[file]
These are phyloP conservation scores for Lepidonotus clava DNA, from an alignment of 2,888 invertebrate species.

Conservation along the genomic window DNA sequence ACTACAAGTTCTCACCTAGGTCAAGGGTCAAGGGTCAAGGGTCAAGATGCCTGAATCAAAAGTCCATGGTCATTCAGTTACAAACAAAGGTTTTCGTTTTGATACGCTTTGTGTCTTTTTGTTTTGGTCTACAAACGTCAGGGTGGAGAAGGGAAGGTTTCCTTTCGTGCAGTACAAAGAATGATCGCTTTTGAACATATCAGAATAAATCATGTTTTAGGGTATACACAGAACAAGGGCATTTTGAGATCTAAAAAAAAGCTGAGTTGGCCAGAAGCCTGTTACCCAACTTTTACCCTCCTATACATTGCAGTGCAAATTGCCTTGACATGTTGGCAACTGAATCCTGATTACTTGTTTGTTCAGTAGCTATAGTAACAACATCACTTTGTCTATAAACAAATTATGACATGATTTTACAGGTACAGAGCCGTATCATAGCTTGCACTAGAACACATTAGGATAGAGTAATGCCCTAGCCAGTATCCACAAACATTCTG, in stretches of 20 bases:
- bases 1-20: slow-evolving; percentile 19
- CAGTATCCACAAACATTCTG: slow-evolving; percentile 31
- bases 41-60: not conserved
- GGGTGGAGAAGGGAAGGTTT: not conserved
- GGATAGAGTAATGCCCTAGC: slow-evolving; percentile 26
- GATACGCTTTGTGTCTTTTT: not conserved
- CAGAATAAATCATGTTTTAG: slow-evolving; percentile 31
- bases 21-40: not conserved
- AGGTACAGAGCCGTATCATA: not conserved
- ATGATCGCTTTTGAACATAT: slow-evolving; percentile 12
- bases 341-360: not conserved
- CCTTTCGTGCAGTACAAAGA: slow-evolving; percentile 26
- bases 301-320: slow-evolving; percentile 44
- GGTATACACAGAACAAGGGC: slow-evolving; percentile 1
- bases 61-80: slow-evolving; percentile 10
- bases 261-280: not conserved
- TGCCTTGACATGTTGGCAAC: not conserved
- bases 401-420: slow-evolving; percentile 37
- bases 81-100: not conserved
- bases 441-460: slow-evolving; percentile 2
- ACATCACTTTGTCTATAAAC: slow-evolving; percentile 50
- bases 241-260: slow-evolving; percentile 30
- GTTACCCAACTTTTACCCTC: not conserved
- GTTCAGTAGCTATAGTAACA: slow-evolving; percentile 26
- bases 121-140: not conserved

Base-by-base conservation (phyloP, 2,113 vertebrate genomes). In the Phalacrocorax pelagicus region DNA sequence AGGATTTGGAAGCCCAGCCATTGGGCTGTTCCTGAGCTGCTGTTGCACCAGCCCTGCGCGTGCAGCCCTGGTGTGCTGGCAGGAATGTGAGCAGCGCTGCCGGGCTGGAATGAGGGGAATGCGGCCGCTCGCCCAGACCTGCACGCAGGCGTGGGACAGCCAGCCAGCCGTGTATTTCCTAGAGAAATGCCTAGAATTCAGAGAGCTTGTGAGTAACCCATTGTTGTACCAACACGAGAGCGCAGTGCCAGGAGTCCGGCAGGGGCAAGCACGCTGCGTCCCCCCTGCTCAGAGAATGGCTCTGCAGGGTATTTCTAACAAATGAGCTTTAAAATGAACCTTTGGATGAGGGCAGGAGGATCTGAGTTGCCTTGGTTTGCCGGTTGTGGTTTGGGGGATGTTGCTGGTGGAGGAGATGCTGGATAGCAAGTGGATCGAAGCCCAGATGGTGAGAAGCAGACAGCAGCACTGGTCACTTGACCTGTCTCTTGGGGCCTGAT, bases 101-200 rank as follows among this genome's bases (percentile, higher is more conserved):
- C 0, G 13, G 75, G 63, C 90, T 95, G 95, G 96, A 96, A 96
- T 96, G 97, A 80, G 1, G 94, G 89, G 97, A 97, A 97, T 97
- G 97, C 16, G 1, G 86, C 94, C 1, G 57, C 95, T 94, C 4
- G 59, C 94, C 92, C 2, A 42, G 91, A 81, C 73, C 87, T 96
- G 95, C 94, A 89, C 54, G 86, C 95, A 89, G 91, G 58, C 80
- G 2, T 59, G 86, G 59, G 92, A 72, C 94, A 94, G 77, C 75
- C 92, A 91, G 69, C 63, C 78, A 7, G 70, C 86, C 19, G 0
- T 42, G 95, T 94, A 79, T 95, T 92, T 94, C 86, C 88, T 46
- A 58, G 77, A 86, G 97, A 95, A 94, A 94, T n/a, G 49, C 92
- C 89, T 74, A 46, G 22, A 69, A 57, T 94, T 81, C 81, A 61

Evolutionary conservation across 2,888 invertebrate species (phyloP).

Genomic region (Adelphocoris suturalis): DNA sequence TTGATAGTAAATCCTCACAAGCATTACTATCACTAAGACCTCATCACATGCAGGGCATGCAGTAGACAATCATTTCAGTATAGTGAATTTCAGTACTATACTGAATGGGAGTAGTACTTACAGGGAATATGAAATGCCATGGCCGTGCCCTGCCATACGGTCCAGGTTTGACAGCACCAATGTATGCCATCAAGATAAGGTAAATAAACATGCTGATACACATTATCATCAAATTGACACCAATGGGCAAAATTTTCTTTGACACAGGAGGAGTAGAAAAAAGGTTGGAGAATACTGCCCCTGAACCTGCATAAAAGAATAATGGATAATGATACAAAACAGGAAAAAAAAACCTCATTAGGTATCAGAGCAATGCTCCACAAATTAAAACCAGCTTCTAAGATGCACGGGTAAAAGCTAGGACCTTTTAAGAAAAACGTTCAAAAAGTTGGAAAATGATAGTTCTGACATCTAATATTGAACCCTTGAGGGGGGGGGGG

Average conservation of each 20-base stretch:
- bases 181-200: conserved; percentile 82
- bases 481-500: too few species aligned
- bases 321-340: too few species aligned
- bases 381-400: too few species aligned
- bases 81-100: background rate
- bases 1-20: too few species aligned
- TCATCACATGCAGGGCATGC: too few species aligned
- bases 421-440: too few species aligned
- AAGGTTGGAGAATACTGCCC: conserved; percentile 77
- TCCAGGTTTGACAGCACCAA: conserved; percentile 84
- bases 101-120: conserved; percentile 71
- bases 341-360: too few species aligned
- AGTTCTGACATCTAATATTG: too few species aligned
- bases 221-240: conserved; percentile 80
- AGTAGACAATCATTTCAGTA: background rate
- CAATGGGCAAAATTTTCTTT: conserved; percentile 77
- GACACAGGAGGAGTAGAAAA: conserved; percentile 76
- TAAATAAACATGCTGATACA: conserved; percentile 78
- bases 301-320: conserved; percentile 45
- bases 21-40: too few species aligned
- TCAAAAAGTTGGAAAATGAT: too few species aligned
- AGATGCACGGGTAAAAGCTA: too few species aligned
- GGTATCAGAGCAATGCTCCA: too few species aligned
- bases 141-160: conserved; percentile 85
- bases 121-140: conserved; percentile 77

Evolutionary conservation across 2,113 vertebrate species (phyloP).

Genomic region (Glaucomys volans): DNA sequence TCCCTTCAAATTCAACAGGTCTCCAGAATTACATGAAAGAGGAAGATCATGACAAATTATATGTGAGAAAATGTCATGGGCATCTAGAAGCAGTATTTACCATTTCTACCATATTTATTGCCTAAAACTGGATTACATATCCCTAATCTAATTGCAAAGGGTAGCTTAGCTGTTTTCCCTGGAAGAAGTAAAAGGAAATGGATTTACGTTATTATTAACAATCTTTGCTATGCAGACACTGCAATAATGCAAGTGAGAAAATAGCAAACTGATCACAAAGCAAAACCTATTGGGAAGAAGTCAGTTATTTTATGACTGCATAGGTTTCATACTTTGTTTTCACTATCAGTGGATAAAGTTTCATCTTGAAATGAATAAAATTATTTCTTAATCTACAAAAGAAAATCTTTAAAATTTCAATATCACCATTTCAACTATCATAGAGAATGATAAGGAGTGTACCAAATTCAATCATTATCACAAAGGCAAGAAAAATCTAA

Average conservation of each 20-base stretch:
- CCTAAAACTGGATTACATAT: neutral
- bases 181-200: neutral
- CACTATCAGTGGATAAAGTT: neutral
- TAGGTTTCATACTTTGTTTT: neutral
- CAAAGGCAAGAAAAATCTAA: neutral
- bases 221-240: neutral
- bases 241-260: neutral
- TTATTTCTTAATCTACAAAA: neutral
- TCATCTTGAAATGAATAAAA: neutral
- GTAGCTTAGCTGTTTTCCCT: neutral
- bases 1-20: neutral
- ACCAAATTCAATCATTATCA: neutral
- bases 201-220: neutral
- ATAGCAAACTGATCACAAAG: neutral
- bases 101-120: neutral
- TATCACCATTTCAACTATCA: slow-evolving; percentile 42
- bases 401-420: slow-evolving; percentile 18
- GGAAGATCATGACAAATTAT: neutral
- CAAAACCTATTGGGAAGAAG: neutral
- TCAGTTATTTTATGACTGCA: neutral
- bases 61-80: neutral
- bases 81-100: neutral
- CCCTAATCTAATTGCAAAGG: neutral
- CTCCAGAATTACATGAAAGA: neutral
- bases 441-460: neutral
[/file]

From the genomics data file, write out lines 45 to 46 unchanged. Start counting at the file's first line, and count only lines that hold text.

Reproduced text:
- bases 381-400: too few species aligned
- bases 81-100: background rate